Sunday, August 29, 2010

Integrating Loss . . .

 . . . NOT letting go of those we love.

One of the advantages to a seminary campus is its library, and we have a fabulous one here.  Wandering around this afternoon as I took a little break from the Book of Amos, I cast my eyes over the shelves of new arrivals.

Here's where they landed: Grief: Contemporary Theory and the Practice of Ministry.  This looks to be a gem of a little book.  I glanced through it and saw that the author breaks down some of our tried-and-not-true and stuck-in-a-rut conventions about grief.  The ones that struck me: you have to let go and you have to do it alone.

I think that Melissa Kelley, in a pastoral and professional volume, is urging upon us much of what I've been trying to argue in a personal and experiential way in my blogs.   Having witnessed my family's well-intended but mostly inept response to stunning experiences of loss (in another month it will be the 50-year anniversary of my mother's and brother's deaths), and having been urged over the past two years to "let go" of my son, I have concluded that the conventional responses to grief are worthless.  They box people into thick-walled prisons of anguish which tend to crack and make way for pain to seep out and poison subsequent circumstances and relationships in the most impossibly defiant kinds of ways.

I think that we have to integrate the losses of our loved ones into our lives, not "let go" of those we love or "get over" those losses.  I haven't articulated that concept well -- although I recall saying to someone, within weeks of Josh's death, that  I have to figure out how to live with the terrible loss of him -- but I've been trying to act upon it.  

Maybe that's why I'm able to be here, writing this exam this week.  I'm doing both things at once, grieving my son and living the life to which God has invited me, and I'm able to do them together because I insist that they are both parts of who I am now.

I'm hazarding a guess that with integration comes transformation.  At least that's what I'm staking my own life on.  And I'm figuring that in a decade or two I can let you know whether I'm right.


  1. In my experiences with grief, it never occurred to me that I should get over my loss. I knew instinctively that it was a walk through, not around, something...after which I would emerge, changed...different from the person who began the journey. Different. Better or worse? Who knows? But armed with wisdom that I would joyfully trade for one more day with the person I grieve...

  2. Oh yeah, there's nothing -- except a couple of people -- I wouldn't trade for that one more day.

  3. this, I think, is why we so often use words like "journey" and even "recovery" in similar ways as, for instance, alcoholics. This isn't a perfect metaphor, obviously, and I'm not in any way suggesting that grief is an illness like alcoholism. I only mean that "recovering alcoholics" are that forever--it's a constant process of becoming and integrating different parts of who they are. I think grief is the same--we're recovering forever, constantly integrating all these different realities into the context in which we find ourselves.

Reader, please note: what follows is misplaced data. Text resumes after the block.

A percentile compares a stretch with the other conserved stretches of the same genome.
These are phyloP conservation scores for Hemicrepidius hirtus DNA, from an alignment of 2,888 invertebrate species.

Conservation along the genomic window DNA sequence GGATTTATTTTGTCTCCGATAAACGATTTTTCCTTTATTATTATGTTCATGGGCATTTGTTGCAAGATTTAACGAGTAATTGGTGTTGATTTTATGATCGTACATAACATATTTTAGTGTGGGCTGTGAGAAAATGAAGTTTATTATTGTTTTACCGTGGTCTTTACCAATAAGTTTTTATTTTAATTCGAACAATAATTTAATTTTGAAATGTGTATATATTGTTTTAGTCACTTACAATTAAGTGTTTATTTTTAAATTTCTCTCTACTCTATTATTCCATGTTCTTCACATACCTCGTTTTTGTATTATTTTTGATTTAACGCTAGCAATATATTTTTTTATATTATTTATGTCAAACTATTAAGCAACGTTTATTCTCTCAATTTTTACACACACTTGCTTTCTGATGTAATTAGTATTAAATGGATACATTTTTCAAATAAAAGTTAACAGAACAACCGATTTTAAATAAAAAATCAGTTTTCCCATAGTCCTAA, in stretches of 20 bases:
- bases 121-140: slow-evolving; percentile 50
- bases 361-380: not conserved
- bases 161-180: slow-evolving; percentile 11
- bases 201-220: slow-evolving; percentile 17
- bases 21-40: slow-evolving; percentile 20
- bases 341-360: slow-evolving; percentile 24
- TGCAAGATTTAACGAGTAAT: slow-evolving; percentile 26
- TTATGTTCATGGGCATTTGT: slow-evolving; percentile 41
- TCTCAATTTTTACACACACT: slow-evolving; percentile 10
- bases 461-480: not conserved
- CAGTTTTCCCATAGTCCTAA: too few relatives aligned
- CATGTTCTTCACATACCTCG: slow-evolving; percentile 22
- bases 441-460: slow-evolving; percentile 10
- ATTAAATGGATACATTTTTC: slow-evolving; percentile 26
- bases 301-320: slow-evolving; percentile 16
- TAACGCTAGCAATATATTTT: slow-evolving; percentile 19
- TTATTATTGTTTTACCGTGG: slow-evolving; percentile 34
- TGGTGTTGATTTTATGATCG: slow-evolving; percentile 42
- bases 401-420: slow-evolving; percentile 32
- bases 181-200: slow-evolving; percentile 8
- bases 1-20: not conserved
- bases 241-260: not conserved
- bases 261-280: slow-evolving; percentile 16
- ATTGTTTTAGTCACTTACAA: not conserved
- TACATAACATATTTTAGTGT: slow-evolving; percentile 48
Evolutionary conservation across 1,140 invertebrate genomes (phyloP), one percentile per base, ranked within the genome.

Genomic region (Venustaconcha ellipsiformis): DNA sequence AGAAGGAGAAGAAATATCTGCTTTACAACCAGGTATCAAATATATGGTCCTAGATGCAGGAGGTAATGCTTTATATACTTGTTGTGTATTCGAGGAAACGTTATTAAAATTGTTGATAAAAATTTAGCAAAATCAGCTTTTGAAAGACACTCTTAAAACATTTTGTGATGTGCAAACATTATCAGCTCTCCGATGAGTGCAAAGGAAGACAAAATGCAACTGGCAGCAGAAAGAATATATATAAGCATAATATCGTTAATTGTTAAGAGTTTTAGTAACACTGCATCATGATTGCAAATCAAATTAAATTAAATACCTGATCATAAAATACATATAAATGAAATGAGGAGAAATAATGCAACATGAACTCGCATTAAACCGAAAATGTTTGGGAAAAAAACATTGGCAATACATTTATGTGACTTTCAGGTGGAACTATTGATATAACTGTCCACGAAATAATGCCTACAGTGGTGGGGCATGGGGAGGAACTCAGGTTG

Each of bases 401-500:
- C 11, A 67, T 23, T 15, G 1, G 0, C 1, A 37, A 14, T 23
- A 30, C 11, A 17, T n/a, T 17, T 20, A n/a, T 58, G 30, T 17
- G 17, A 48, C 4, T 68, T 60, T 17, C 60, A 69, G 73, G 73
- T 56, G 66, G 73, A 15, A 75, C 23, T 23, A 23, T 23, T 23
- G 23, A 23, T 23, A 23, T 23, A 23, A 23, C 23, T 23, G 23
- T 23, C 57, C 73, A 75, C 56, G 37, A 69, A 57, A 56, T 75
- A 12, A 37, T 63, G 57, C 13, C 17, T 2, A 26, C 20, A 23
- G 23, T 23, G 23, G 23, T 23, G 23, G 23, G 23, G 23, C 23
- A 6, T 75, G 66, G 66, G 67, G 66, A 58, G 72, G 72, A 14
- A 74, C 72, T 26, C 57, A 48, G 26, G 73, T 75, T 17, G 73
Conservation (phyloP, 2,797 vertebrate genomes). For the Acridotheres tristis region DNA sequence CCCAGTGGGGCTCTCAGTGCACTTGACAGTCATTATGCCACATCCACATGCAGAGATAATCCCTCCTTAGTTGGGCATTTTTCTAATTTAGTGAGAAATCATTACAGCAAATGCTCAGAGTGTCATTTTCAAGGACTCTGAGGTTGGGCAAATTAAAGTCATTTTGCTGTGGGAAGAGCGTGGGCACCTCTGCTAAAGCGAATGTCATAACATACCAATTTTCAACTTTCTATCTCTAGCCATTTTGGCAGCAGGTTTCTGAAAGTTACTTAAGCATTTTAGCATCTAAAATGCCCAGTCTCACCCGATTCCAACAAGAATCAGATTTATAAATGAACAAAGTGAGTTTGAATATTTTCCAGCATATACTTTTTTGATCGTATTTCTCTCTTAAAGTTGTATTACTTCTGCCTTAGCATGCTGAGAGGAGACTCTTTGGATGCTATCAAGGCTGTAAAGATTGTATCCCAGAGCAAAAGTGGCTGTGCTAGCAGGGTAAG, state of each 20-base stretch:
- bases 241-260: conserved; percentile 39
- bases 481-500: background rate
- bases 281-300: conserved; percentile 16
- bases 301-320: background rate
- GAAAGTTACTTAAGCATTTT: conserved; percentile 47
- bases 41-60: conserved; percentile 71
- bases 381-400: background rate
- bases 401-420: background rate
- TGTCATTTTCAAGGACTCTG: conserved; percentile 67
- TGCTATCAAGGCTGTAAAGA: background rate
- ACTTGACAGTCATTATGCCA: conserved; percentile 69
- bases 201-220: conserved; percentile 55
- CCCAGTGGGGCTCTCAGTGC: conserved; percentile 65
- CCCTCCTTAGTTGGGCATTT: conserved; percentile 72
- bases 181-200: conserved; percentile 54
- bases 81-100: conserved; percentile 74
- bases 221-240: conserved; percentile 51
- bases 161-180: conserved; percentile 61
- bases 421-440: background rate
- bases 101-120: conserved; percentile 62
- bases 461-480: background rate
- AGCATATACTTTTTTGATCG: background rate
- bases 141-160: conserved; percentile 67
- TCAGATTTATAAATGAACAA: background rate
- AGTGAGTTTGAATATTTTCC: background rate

At least, that's been a helpful metaphor for me...your mileage may vary. :-)

  4. i have long thought that grief is not about repair, back to business as usual, but about incarnation...

  5. "It's not the weight you carry

    but how you carry it --

    books, bricks, grief --

    it's all in the way

    you embrace it, balance it, carry it

    when you cannot, and would not,

    put it down."

    From "Heavy" by Mary Oliver.
    Thank you for giving that to me.

  6. I read but never post until today....I think for me it is about integrating and remembering well not 'letting go' 'getting over' which somehow diminishes the individual. My daughter died 16 years ago at the age of 11 months , the rawness of my grief has softened but the loss of her life is a double edged sword! the journey is one I suspect (and would not want) won't reach an end point but somehow there is a measure of comfort and a finding of a place to be.

  7. A sort of P.S ....
    The poetry of mary Oliver particularly blackwater Woods has resonated deeply ' the fires and the black river of loss whose other side is salvation......'
    The words of Jim Cotter (I'm from the UK) have at times articulated what I have struggled to say and helped 'frame ' some of my meandering thinking

  8. Thanks for commenting, Anon. I am so very sorry about your daughter. I know Mary Oliver well but not Jim Cotter at all, so thank you for that recommendation as well.

  9. Jim Cotter is an Anglican priest who has written some very lovely liturgy , it has been one of my 'scaffolds' . His books are available via Amazon USA ( I checked !)
    Thank you for your comment....

  10. Amen, sister. That's what I believe, too - but I am not necessarily living my grief with others who believe the same thing as you and I - and that is part of the journey, for me, as well. So glad that we have found one another on this path.

  11. Robin ... not to pick nits, but I think you DO articulate that very well. And have over the course of your blogs.

    Articulating well means, to me, being willing to say real words about real feelings and to keep talking (and/or writing) until you stop.

    You have not stopped....and for that I"m grateful.

    You have, however, articulated the edges of pain and love and grief and sorrow and life and endurance and the dawning of another day.

    And for that I'm also very grateful.